Reducing readmissions is a very hot topic now since the government and other payors are starting to create an incentive system which punishes hospitals who have high readmission rates (at least for some of the top categories like CHF and Pneumonia), they do this by basically saying they will not pay if the patient is readmitted within 30 - days of discharge. So I do like the idea of creating well aligned incentives... as long as there is also upside to doing things well.
So how can a hospital succeed here? CSC recently published a report about reducing readmissions. Key Points include:
• Hospital efforts to reduce readmissions have become more visible and important because of the financial stakes — disincentives being incorporated into payment reform — are now high enough to be noticeable in the bottom line.
• Variability in rates across hospitals and regions of the country suggests that significant reductions are possible if practices in better performing hospitals are adopted more uniformly.
• Current measures employed in Medicare incentives target acute care hospitals and high-risk patients defined as those with heart failure, pneumonia, or an acute myocardial infarction. Any re-hospitalization to any hospital within 30 days, for any condition, is counted.
• Preventing readmissions is very challenging because so many community and patient factors contribute to the problem, many of them outside of the direct control of the hospital.
• However, research, combined with practices in hospitals with a track record of reducing readmissions, shows that comprehensive discharge planning and post-discharge care and support during the transition period reduces readmissions in high-risk patients.
• The next scope of work will be to achieve a formal connection with organized care management for every patient covered by this type of program.
• As more high-risk patients are covered by these programs, this will decrease the role of the hospital in providing post-discharge care and support, but formally link patients back to organizations accountable for ongoing care.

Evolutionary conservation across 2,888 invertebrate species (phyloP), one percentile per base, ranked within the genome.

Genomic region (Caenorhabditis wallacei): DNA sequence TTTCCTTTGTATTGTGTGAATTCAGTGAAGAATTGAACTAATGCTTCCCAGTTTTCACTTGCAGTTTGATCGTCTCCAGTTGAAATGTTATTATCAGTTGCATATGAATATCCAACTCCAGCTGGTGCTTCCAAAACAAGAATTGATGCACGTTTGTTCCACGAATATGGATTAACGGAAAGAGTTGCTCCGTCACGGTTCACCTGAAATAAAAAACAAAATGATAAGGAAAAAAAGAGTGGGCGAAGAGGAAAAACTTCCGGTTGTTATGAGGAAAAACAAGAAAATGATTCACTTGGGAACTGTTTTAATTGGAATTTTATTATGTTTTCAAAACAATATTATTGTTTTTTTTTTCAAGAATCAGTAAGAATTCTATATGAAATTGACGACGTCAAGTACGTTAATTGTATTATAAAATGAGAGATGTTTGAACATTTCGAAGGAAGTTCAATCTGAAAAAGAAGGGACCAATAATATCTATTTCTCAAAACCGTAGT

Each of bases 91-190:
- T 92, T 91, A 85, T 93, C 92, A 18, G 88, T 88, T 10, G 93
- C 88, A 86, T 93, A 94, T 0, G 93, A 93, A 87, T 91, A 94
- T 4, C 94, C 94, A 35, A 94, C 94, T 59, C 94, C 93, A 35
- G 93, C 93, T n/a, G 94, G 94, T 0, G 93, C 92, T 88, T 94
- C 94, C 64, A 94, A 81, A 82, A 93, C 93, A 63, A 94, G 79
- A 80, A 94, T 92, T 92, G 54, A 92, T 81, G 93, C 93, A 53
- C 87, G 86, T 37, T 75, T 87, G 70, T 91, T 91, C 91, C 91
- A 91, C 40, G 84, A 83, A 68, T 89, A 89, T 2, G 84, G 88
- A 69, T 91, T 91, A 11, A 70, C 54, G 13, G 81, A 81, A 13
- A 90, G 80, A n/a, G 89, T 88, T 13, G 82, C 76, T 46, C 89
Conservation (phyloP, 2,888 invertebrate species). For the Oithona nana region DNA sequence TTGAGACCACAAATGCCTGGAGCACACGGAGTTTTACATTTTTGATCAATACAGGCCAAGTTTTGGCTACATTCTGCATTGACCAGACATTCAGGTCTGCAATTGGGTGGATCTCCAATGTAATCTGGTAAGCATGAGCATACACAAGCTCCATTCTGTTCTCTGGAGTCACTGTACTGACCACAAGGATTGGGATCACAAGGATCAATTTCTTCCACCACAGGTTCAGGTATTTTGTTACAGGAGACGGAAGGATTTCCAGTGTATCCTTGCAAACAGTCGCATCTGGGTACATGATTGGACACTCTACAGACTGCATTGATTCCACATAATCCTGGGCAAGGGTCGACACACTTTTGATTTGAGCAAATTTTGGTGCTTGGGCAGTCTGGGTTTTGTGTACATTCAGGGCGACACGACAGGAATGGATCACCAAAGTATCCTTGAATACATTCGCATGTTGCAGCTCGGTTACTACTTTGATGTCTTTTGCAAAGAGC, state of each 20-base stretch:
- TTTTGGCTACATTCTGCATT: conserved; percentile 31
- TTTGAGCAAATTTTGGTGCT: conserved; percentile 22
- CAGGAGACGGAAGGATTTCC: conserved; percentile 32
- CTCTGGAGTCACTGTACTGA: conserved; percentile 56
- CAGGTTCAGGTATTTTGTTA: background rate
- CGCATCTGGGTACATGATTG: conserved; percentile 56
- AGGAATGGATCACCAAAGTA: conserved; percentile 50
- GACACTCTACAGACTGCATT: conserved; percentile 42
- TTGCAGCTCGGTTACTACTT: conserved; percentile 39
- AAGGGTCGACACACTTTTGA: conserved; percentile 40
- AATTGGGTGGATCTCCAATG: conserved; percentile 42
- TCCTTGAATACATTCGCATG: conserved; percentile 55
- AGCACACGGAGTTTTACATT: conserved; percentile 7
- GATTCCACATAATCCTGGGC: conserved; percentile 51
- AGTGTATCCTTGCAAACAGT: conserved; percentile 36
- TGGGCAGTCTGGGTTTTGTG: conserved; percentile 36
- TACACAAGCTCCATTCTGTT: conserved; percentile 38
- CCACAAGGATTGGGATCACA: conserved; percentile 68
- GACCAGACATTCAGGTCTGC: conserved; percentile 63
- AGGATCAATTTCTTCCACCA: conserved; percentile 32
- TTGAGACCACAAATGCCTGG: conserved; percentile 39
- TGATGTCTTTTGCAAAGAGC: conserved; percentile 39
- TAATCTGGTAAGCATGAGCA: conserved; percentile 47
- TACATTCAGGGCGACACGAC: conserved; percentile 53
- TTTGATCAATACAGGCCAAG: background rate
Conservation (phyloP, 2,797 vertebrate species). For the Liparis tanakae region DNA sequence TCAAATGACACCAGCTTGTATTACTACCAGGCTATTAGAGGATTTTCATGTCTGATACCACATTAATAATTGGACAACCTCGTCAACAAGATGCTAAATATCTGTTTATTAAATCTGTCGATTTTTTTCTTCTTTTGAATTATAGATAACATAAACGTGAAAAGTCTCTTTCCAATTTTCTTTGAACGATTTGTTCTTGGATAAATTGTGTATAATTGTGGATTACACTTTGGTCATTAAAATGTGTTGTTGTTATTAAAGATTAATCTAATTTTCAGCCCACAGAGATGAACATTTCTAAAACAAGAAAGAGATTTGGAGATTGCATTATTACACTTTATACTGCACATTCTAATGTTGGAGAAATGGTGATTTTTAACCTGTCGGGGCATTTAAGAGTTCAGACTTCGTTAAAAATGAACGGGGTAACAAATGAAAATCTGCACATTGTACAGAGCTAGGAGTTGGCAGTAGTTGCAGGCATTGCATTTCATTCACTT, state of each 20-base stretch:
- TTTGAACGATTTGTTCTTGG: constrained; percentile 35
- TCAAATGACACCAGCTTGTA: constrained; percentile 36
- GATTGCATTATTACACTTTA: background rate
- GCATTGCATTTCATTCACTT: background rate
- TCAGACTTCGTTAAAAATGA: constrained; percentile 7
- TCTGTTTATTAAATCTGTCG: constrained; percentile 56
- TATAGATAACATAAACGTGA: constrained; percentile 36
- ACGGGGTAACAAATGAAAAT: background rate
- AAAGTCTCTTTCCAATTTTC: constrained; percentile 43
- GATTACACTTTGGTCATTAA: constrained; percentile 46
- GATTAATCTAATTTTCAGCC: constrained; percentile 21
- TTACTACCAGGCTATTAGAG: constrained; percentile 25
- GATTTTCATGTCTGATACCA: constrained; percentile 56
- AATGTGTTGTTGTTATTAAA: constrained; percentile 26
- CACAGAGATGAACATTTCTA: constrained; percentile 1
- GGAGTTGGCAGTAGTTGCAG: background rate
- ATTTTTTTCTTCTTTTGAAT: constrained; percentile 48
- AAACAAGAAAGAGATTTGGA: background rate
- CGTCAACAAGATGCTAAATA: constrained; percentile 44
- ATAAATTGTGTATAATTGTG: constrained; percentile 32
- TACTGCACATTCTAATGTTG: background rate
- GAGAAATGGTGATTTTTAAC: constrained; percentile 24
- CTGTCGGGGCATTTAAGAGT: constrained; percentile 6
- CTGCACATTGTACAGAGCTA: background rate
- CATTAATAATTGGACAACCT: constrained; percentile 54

• Key elements of the resulting model will be organizing and operating transitional care as a process in its own right, laying out each patient’s transition and hand-off in a time-limited transition clinical pathway, and new uses of health IT in patient tracking and transition care planning.
So the report states that one major key to reducing readmission rates is patient-centered discharge planning. That absolutely makes sense... but hey - it is certainly not a surprise! The real surprise is simply that it is not done more often (Why? Because payors don't pay for it - they pay for procedures over process or thinking). Like much of what we do, if you ask someone outside of healthcare if they thought we did this routinely - they would assume that of course we did it - it just makes sense to create a highly personalized and integrated discharge plan for a complex medical patient when they are discharged from the hospital.
Of course, times and incentives are changing, so clearly we will hear about more emphasis on this type of patient centered planning; on the other hand, we will see hospitals having to cut corners by firing discharge planners and asking RNs to do more of it themselves.
But assuming we are doing more of this, the next issue is "The Details"... will there be a secret sauce or consistent algorithm to make this easy, safe and cheap? Or is it simply about having a smart person use higher order thought processes to create a very personalized approach to each patient. I think it will be a bit of both; the more in the former category - the more likely we can spread this work and make it cost-effective and successful!